While Henri de Toulouse-Lautrec chose to live his life far from bourgeois ideals, he was a member of the French aristocracy by birth. The son of first cousins, Lautrec was born in 1864 with a hereditary bone disease. At age 13, Lautrec broke his femur in one leg, followed by the other femur one year later. He recovered from the accidents, but his legs never grew again, and the artist measured 5’1” at his full height. During his recovery, he spent his time drawing and working with watercolors. Lautrec was naturally talented and began formal artistic study with René Princeteau.
In the 1880s, he left the comfort of his aristocratic upbringing in Albi, a small town in the south of France, for the entrancingly gritty Pigalle, a neighborhood on the outskirts of Paris. He studied painting in several different Parisian studios, befriending many leading artists of the time. Lautrec was not simply an observer of the Parisian demimonde, but a key member of the community. He published his first illustrations in montmartrois journals, while his paintings adorned the walls of the popular haunts of the 18th arrondissement. In 1882, Harry Humphrey Moore introduced Lautrec to a small album of Japanese woodblock prints. He was smitten.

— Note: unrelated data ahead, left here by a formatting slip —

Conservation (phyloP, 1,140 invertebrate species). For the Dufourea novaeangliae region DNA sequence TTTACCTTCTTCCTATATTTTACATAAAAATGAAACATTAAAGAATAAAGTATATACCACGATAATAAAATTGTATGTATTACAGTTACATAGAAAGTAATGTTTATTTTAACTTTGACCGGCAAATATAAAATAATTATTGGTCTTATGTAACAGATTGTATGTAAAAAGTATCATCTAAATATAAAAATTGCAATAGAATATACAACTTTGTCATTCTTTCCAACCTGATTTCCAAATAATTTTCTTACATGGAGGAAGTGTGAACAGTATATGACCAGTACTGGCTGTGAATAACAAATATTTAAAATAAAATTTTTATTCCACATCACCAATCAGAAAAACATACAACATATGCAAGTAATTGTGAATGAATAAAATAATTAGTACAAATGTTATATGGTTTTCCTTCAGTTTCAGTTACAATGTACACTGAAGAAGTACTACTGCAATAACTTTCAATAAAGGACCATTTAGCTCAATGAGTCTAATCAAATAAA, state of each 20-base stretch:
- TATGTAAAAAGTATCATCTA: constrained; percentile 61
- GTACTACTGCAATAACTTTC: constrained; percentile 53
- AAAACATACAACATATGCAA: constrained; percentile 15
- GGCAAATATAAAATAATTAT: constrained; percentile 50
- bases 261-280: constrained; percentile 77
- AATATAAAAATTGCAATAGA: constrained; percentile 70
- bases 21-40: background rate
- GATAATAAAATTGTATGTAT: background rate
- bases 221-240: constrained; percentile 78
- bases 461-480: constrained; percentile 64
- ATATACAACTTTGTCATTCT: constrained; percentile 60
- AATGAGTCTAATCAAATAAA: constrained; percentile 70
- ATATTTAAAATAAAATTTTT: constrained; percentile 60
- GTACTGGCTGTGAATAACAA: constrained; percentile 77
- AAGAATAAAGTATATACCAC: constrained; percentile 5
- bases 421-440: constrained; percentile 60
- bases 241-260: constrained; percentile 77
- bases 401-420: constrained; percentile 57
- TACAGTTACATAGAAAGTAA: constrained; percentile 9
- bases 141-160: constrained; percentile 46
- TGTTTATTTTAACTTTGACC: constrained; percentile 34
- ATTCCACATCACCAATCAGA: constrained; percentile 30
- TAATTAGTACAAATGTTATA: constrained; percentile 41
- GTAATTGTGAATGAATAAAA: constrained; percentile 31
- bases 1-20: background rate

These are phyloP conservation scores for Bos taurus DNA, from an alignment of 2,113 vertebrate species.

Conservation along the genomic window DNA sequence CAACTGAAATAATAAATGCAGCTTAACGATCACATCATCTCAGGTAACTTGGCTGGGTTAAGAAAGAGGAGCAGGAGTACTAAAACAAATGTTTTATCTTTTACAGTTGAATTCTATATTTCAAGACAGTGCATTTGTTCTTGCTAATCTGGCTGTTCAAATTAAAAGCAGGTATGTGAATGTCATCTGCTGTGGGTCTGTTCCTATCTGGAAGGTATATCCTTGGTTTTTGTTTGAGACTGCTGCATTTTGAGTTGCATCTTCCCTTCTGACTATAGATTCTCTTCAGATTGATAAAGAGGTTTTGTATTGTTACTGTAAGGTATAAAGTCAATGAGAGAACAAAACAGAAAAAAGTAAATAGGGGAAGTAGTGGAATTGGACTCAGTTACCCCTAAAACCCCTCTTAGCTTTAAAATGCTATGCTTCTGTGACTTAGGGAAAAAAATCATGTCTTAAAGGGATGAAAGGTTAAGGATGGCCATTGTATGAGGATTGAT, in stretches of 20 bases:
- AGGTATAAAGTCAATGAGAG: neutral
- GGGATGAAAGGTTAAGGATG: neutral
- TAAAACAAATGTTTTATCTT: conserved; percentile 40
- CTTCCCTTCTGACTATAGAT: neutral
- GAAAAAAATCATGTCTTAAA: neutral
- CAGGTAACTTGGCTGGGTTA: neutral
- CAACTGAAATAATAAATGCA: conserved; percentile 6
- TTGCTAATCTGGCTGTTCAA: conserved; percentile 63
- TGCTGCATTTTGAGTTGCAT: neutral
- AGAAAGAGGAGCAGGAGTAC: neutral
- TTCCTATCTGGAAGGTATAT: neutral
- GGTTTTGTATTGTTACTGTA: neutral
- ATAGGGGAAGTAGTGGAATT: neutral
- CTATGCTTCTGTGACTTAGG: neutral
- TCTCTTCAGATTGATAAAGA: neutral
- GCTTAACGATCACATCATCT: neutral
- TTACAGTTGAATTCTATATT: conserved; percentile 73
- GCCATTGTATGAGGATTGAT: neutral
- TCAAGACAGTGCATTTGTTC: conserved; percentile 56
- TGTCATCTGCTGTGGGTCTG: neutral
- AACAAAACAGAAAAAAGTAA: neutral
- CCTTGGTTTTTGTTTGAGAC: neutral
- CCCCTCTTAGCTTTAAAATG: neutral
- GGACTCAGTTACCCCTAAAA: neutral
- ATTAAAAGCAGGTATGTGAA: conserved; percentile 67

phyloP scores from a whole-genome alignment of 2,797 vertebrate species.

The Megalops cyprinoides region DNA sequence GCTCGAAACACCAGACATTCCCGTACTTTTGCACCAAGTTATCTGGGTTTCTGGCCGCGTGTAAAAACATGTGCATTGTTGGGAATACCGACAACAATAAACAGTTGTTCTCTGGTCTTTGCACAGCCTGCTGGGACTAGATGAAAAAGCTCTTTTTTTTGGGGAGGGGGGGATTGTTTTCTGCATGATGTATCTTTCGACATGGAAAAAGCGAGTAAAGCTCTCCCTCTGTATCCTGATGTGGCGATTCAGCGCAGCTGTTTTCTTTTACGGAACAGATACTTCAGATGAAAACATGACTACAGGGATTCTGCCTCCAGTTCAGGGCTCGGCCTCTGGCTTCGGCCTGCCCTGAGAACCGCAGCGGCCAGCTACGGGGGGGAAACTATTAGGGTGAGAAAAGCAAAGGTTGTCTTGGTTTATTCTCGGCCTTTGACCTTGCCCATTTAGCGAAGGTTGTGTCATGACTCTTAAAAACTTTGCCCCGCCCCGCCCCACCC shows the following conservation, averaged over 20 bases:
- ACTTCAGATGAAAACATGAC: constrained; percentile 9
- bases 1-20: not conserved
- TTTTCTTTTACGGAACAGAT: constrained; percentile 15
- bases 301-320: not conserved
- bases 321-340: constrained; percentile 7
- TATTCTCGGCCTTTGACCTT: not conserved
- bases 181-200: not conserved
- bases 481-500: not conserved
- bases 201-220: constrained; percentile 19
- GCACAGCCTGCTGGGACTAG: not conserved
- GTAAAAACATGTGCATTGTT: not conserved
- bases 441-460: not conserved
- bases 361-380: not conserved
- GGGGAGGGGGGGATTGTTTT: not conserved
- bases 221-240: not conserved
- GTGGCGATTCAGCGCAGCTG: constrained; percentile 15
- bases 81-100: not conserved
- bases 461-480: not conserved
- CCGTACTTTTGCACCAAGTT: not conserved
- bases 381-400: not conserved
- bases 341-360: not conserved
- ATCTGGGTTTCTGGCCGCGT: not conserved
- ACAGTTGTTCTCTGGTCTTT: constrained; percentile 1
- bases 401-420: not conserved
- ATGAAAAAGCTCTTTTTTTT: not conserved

Lautrec released his first lithographic poster in 1891, La Goulue: Moulin Rouge. Lautrec’s lithographs celebrated and publicized the clubs and performances of his friends from the demimonde, integrating a muted color palate, bird’s eye perspective, flattened spaces and colors, raking diagonals, truncated objects, and complex composition into his already vibrant style. In 1892, Lautrec began signing his works with his initials, “HTL,” compressed into a circle. This emblem was inspired by designs found on tsuba, or Japanese sword hilts. In 1899, Lautrec suffered from syphilis and growing alcoholism. Institutionalized in Neuilly, he was released after several months of treatment. In 1901, Henri de Toulouse-Lautrec suffered a stroke and died on September 9th at the age of 36.